Korean internet provider sues Netflix over ‘Squid Game’ traffic surge

Korean internet provider sues Netflix over ‘Squid Game’ traffic surge

By
Joyce Lee

Reuters

Posted October 4, 2021 11:29 am

 
 

Updated October 4, 2021 3:47 pm

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South Korean Internet service provider SK Broadband has sued Netflix to pay for costs from increased network traffic and maintenance work because of a surge of viewers to the U.S. firm’s content, an SK spokesperson said on Friday.

The move comes after a Seoul court said Netflix should “reasonably” give something in return to the internet service provider for network usage, and multiple South Korean lawmakers have spoken out against content providers who do not pay for network usage despite generating explosive traffic.

Netflix said it will review SK Broadband’s claim, and seek dialogue and explore ways in the meantime to work with SK Broadband to ensure customers are not affected.

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The popularity of the hit series Squid Game and other offerings have underscored Netflix’s status as the country’s second-largest data traffic generator after Google’s YouTube, but the two are the only ones to not pay network usage fees, which other content providers such as Amazon, Apple and Facebook are paying, SK said.

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Netflix’s data traffic handled by SK jumped 24 times from May 2018 to 1.2 trillion bits of data processed per second as of September, SK said, riding on the success of several Netflix productions from Korea including Squid Game and D.P.

SK Broadband said it lodged a lawsuit against Netflix for it to pay for using SK’s networks since Netflix began using SK’s dedicated line starting 2018 to deliver increasingly larger amounts of data-heavy, high-definition video content to viewers in Korea from servers in Japan and Hong Kong.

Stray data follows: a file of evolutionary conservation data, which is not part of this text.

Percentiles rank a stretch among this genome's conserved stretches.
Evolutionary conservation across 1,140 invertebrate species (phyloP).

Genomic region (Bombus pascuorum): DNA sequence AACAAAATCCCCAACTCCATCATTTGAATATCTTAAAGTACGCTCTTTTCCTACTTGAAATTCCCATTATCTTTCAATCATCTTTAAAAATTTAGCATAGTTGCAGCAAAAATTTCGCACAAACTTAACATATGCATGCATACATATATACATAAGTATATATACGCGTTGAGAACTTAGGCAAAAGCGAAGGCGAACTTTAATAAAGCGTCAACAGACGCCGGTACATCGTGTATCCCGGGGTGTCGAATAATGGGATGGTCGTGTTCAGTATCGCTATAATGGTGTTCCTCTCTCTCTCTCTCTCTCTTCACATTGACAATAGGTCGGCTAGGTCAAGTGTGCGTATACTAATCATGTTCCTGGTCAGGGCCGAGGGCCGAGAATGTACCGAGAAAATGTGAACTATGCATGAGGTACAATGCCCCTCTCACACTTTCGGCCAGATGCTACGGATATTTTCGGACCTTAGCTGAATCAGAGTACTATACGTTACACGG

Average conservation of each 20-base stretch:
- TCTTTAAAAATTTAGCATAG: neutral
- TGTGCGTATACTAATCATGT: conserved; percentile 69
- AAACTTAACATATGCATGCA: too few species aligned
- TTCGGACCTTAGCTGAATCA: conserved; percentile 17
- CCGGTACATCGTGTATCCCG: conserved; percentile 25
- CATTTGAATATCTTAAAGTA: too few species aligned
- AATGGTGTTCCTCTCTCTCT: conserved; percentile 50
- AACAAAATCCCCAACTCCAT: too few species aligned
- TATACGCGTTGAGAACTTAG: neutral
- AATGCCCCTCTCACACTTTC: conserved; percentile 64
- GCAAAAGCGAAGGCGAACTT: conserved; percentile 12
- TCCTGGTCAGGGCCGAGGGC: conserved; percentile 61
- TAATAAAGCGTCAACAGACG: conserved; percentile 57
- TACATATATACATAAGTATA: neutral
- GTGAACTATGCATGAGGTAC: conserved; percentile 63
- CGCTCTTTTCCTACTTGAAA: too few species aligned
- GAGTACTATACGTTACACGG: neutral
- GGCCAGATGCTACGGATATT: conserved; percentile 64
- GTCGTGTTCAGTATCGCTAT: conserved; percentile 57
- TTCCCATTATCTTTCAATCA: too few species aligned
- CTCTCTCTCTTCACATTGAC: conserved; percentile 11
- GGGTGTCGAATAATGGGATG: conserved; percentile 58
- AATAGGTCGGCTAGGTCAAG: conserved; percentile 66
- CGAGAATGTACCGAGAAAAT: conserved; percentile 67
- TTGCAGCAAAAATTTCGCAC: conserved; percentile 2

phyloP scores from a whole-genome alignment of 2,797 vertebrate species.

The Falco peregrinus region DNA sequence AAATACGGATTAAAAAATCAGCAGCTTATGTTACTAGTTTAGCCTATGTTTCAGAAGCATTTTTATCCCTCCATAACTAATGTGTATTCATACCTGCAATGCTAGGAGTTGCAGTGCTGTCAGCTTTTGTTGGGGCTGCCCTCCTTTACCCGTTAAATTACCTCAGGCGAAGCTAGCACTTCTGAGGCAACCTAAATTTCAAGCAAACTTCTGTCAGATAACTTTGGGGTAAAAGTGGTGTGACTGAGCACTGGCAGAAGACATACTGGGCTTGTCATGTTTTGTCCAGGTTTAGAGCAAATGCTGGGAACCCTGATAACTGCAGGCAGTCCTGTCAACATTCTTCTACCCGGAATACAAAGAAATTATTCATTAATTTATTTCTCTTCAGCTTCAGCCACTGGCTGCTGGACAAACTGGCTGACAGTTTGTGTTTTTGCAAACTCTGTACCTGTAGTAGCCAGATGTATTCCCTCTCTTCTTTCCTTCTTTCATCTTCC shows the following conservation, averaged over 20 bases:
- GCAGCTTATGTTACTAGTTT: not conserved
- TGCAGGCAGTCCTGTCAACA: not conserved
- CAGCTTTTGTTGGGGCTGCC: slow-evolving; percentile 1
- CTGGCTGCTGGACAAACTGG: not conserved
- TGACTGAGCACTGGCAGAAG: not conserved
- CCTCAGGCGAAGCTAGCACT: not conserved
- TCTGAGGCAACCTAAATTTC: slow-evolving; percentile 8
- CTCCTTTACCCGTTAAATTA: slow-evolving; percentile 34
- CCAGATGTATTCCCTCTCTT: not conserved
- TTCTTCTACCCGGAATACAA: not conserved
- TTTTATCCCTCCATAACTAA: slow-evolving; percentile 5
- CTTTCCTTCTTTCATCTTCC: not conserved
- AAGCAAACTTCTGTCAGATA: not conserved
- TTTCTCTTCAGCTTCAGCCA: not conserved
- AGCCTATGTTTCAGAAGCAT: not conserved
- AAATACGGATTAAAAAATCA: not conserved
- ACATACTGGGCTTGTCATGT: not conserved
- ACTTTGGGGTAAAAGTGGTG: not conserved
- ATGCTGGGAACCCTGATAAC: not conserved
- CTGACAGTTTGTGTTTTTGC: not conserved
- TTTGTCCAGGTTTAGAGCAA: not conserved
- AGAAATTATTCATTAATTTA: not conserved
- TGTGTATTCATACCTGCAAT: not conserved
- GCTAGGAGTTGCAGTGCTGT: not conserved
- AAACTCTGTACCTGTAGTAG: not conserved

Last year, Netflix had brought its own lawsuit on whether it had any obligation to pay SK for network usage, arguing Netflix’s duty ends with creating content and leaving it accessible. It said SK’s expenses were incurred while fulfilling its contractual obligations to Internet users, and delivery in the Internet world is “free of charge as a principle,” according to court documents.

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But the Seoul Central District Court ruled against Netflix in June, saying that SK is seen as providing “a service provided at a cost” and it is “reasonable” for Netflix to be “obligated to provide something in return for the service.”

SK estimated the network usage fee Netflix needed to pay was about 27.2 billion won (US$22.9 million) in 2020 alone, the court document said.

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Netflix has appealed against the ruling, court records showed, with fresh proceedings to start in late December.

Netflix said in a statement on Wednesday that it contributed to the creation of about 16,000 jobs in South Korea stemming from about 770 billion won in investments, as well as an economic effect of about 5.6 trillion won.

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Ruling party lawmaker Kim Sang-hee said on Wednesday that out of South Korea’s top 10 data traffic generators, 78.5 per cent of the traffic came from foreign content providers, up from 73.1 per cent a year earlier, with “Google-YouTube and Netflix that account for the majority turning a blind eye to network usage fees.”

In the United States, Netflix has been paying a fee to broadband provider Comcast Corp for more than seven years for faster streaming speeds.

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